was a painfully moving and exhilarating experience,' his biographer Carlos D'Este
wrote, 'and the closest he would come to being one of them.' In fact, Eisenhower
did know a little of the terror and thrill of flight. There were near-crashes as
he learned to pilot a Stearman trainer. 'Because I was
learning to fly at the age of forty-six,' Eisenhower wrote, 'my reflexes were
slower than those of younger men.' Once, a sandbag jammed the control stick..."
Believe it or not, there are still some people
who scratch build their own model airplanes or build kits that require bending and
even soldering music wire for
making landing gear. I fall into that category, although I occasionally buy
a pre-built model to use while projects are on the building board. This article
from a 1954 Air Trails has some handy tips and illustrations to help someone
doing doing landing gears for the first time and maybe even for seasoned landing
gear builders. In fact, after reading this article, I implemented step #8 that shows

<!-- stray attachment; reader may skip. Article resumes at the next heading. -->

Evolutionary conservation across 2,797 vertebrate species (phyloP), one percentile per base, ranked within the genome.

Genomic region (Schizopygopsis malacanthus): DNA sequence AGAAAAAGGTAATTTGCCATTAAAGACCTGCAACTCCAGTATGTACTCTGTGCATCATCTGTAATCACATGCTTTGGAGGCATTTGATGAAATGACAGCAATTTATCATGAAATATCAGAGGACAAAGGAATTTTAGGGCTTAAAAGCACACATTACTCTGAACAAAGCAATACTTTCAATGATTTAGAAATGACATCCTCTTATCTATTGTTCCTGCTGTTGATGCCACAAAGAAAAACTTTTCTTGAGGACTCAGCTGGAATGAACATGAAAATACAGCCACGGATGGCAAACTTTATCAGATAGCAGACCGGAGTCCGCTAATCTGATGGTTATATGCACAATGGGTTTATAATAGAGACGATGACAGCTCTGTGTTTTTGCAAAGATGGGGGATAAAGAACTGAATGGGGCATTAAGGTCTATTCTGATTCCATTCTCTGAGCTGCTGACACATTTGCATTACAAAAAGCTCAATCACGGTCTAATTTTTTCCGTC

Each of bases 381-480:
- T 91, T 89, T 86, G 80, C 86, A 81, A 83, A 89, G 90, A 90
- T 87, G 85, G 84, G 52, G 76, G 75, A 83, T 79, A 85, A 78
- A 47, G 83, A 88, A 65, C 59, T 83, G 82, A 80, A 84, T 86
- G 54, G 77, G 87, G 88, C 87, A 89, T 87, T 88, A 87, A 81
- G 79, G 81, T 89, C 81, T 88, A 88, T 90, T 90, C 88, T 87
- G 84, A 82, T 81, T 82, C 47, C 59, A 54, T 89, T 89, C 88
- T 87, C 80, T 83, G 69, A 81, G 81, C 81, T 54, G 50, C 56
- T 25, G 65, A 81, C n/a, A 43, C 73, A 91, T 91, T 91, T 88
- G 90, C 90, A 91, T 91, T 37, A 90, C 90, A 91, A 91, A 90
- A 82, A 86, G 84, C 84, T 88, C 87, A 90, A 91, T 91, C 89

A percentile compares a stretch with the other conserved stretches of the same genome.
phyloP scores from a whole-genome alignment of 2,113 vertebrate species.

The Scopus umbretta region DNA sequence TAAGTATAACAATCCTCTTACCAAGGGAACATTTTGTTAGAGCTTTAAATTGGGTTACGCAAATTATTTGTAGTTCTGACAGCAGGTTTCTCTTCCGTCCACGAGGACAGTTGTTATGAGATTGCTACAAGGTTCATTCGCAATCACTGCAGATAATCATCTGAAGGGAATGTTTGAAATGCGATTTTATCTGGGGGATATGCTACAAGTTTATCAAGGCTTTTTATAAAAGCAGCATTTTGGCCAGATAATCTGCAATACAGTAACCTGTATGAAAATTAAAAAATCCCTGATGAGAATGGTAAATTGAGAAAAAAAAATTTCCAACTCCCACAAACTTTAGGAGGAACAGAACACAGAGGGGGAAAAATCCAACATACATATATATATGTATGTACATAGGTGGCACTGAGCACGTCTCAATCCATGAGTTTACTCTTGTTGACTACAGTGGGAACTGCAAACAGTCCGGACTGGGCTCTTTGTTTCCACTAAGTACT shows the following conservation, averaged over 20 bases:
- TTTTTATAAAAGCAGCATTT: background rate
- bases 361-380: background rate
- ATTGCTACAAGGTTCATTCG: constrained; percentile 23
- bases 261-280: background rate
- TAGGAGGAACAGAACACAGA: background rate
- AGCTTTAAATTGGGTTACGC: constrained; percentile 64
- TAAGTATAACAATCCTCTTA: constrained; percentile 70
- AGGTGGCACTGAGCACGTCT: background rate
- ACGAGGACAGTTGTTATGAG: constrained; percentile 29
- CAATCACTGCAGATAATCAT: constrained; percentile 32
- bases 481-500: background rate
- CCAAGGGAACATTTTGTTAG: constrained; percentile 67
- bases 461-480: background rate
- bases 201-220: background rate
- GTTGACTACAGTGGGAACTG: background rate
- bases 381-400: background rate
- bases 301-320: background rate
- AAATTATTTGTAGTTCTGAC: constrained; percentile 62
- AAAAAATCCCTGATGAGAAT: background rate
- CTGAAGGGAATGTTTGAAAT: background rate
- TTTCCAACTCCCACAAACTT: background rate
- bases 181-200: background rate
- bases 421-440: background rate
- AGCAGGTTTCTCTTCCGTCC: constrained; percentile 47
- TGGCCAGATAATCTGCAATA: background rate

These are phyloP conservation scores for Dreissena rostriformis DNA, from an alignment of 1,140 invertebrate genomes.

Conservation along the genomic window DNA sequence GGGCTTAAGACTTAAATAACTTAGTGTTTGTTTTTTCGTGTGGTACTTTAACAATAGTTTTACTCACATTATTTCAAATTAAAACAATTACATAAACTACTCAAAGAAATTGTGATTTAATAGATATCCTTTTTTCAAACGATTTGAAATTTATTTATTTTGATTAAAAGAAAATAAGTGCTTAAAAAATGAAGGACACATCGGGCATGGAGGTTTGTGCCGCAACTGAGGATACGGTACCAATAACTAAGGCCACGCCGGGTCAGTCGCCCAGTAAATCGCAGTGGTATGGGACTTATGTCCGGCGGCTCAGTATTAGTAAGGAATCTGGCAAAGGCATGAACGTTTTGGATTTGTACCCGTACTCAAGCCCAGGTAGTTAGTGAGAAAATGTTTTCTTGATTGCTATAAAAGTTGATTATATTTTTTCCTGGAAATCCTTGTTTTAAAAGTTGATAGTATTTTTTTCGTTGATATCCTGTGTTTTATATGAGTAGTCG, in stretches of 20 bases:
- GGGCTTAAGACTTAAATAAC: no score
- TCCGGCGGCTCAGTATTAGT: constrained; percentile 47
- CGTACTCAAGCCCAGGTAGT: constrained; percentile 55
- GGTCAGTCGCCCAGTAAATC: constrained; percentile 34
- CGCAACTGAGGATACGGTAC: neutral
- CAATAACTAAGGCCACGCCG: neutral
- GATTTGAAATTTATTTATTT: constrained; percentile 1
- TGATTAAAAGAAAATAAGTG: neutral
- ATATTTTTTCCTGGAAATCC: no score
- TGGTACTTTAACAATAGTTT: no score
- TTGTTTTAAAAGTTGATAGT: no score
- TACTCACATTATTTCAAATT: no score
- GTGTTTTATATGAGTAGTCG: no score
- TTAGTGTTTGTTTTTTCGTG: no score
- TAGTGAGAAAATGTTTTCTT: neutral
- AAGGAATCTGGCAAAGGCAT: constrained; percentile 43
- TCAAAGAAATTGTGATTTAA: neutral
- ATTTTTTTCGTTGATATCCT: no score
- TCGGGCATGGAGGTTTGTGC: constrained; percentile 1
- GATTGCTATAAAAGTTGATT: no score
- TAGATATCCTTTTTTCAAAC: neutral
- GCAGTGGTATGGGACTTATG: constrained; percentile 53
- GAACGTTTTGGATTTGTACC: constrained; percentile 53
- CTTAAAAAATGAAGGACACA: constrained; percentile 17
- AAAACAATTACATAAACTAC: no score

a good way to assure that the wheel retaining washer is soldered perpendicular to
the axel. If you do not use a jig of some sort, the surface tension of the molten
solder tends to pull the washer askew because of the proximity of the bend in the
wire between the wheel axel and where it leads up to the fuselage. The phenomenon
occurs because the natural action of the solder is to minimize surface tension everywhere...
The October 1950 issue of Air Trails
magazine did a duo-feature on Henri Delanne and his
Duo-Monoplane designs. This article reports on the life and accomplishments
of Delanne and his out-of-the-box concept of what an airplane should look like.
While not quite canards, they did have the wing far back on the fuselage, and larger
than usual horizontal stabilizer surfaces (essentially a second wing - almost a
biplane with sever staggering) and dual vertical fins. Flying surfaces were so close
to each other that airflow from the forward wing had to profoundly affect the rearward
wing. Wind tunnels, pioneered by Wilbur and Orville Wright, were available for study
of such configurations, but it would be very interesting to see on of Delannes Duo-Monoplanes
modeled on a modern software simulator using computational fluid dynamics algorithms...